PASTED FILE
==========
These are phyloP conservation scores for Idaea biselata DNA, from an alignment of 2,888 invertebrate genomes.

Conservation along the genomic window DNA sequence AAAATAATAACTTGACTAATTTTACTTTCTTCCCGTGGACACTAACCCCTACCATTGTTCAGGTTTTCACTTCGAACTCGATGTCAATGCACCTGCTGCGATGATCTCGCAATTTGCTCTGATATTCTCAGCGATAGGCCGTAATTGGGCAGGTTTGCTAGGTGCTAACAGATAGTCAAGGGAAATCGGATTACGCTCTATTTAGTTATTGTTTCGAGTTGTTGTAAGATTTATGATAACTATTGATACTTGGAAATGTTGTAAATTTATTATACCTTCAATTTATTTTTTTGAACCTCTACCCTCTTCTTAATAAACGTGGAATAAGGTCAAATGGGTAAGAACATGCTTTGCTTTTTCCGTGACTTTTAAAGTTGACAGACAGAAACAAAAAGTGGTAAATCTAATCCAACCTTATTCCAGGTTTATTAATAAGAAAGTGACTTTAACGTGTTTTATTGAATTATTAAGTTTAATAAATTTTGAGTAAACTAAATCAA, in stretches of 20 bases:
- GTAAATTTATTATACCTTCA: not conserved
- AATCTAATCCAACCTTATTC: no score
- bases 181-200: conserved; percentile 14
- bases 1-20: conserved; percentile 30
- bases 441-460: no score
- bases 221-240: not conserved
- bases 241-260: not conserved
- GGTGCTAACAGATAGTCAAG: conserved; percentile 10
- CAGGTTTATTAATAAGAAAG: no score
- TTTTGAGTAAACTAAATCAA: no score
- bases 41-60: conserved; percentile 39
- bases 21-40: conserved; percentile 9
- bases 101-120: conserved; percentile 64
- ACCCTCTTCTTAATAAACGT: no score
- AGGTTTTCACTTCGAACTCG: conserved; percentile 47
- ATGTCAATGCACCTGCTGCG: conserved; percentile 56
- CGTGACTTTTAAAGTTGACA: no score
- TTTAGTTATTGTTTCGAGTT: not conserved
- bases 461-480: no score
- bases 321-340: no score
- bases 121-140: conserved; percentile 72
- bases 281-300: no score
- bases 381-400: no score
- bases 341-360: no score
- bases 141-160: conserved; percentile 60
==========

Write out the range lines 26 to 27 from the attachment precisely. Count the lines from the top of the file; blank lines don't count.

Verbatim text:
- bases 341-360: no score
- bases 141-160: conserved; percentile 60